|Matthew Henry's Concise Commentary|
6:1-12 When God's time is come for fulfilling his gracious purposes concerning his church, he will raise up instruments to do it, from whom such good service was not expected. While our thoughts are directed to this event, we are led by Zechariah to fix our regard on a nobler, a spiritual building. The Lord Jesus Christ continues to lay one stone upon another: let us assist the great design. Difficulties delay the progress of this sacred edifice. Yet let not opposition discourage us, for in due season it will be completed to his abundant praise. He shall bring forth the head-stone thereof with shoutings, crying, Grace, grace unto it.
Verse 2. - There was found at Achmetha. Not "in a coffer," as our translators suggest in the margin, and as Aben Ezra and Jarchi interpret; but "at Ecbatana," which is expressed letter for letter by the word used in the original, except that the final n is dropped. Compare for this omission the passage of Harran into Carrhae, and of Shu-shan into Susa. In the palace that is in the province of the Medes. The palace of Ecbatana was very famous. Herodotus says that it was built by Deioces, the first Median king, occupied the centre of the town, and was defended by seven circles of walls, one inside the other (1:98). Polybius states that the building covered an area 1420 yards in circumference, and consisted of a number of halls and cloistered courts, supported by wooden pillars, of cypress or of cedar, both of which were coated with a plating of gold or silver, and supported roofs sloped at an angle, consisting of silver plates instead of the customary tiling (5:27, 10). This grannd building was the residence of the old Median monarchs, and also of Cyrus and Cambyses. Darius built himself still more magnificent residences at Susa and Persepolis; but both he and the later Achaemenian monarchs continued to use the Median palace as a summer residence, and it maintained its celebrity till the close of the empire (see Arrian, 'Exp. Alex.,' 3:19). A roll. According to Ctesias ('Died. Sic.,' 2:32), the Persians employed parchment or vellum for the material of their records, not baked clay, like the Assyrians and Babylonians, or paper, like the Egyptians. Parchment would be a suitable material for rolls, and no doubt was anciently used chiefly in that shape. Therein was a record thus written. The decree would no doubt be written, primarily, in the Persian language and the Persian cuneiform character; but it may have been accompanied by a Chaldaean transcript, of which Ezra may have obtained a copy. Public documents were commonly set forth by the Persians in more than one language (see 'Herod.,' 4:87; and comp. the 'Inscriptions,' passim, which are almost universally either bilingual or trilingual).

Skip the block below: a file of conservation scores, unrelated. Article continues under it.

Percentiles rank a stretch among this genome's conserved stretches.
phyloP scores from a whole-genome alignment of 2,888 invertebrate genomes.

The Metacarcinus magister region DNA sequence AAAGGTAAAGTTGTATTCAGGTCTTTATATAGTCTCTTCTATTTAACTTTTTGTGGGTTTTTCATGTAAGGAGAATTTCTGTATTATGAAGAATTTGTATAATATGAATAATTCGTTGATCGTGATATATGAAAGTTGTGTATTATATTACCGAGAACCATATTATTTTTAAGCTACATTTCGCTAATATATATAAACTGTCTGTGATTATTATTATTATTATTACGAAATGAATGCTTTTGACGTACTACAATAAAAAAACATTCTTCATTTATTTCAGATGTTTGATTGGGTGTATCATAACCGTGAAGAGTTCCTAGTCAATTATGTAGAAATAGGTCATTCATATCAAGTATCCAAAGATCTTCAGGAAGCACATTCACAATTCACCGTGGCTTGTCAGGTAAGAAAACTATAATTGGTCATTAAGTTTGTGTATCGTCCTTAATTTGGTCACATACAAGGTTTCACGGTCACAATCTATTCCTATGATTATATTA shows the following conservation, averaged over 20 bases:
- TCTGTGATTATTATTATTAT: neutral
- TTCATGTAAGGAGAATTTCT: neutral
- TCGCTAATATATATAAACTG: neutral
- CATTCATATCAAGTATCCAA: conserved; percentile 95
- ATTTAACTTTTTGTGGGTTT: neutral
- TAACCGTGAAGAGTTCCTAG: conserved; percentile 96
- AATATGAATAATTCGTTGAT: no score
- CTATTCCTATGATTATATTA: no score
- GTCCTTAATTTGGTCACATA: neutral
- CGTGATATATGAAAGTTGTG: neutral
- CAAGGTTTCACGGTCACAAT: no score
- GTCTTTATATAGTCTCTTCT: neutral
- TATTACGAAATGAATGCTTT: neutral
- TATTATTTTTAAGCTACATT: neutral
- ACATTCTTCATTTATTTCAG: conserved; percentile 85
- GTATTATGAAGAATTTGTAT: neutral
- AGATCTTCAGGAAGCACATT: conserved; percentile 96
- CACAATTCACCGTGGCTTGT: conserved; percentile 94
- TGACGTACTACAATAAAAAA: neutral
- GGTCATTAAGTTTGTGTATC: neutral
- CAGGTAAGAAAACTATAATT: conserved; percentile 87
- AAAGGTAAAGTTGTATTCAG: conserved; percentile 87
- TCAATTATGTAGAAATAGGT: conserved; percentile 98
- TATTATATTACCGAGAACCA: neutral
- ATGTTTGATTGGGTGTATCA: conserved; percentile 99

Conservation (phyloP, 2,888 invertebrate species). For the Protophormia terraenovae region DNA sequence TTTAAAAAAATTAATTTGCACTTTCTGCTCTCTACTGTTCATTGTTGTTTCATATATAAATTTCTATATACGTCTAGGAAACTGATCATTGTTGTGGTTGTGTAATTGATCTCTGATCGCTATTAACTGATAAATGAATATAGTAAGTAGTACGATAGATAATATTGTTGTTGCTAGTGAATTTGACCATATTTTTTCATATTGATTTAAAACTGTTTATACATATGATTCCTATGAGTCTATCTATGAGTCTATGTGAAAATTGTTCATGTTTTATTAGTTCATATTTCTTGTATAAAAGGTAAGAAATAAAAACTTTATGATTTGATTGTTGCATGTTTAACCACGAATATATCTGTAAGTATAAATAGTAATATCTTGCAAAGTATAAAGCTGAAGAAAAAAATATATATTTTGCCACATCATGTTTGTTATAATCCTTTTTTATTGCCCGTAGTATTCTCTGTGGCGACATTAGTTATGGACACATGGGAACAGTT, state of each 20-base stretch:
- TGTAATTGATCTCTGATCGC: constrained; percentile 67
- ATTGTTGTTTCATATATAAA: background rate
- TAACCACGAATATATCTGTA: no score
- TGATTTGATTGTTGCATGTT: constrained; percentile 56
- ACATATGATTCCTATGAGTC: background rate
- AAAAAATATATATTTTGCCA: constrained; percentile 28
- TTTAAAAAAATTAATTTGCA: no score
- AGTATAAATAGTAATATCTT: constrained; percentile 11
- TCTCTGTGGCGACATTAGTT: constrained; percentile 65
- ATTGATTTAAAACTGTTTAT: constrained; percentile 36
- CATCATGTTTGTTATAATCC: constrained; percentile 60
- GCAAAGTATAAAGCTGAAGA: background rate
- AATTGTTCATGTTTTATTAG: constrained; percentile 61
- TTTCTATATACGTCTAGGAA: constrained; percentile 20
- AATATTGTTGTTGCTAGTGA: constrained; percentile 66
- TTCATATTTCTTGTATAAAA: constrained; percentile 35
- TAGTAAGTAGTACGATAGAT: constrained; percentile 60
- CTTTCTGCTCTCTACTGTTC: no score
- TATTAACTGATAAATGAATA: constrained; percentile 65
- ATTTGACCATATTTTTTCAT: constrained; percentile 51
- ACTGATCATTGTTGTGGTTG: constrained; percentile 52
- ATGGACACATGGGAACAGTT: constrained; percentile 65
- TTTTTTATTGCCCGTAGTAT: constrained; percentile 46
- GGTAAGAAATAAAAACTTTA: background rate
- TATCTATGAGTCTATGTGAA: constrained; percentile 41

Gill's Exposition of the Entire Bible
And there was found at Achmetha,.... Which Jarchi and Aben Ezra take to be the name of a vessel in which letters and writings were put for safety; but it was no doubt the name of a place; the Vulgate Latin version has it Ecbatana; and so Josephus (s); which was the name of a city in Media, where the kings of that country had their residence in the summer time (t); for it has its name from heat (u); the Persian kings dwelt at Shushan in the winter, and at Ecbatana in the summer (w); hence they are compared by Aelian (x) to cranes, birds of passage, because of their going to and from the above places:
in the palace that is in the province of the Medes, here was found
a roll; which was the decree of Cyrus, which perhaps he took with him when he went thither:
and therein was a record thus written; as follows.
(s) Antiqu. l. 11. c. 4. sect. 6. (t) Curtius, l. 5. c. 8. Vid. Alex. ab Alex. Genial. Dier. l. 3. c. 6. (u) Hiller. Onomastic. Sacr. p. 618. (w) Athen. Deipnosophist, l. 12. c. 1.((x) De Animal. l. 3. c. 13.
Jamieson-Fausset-Brown Bible Commentary
2. Achmetha—long supposed to be the capital of Greater Media (the Ecbatana of classical, the Hamadan of modern times), [is] at the foot of the Elwund range of hills, where, for its coolness and salubrity, Cyrus and his successors on the Persian throne established their summer residence. There was another city, however, of this name, the Ecbatana of Atropatene, and the most ancient capital of northern Media, and recently identified by Colonel Rawlinson in the remarkable ruins of Takht-i-Soleiman. Yet as everything tends to show the attachment of Cyrus to his native city, the Atropatenian Ecbatana, rather than to the stronger capital of Greater Media, Colonel Rawlinson is inclined to think that he deposited there, in his fortress, the famous decree relating to the Jews, along with the other records and treasures of his empire [Nineveh and Persepolis].
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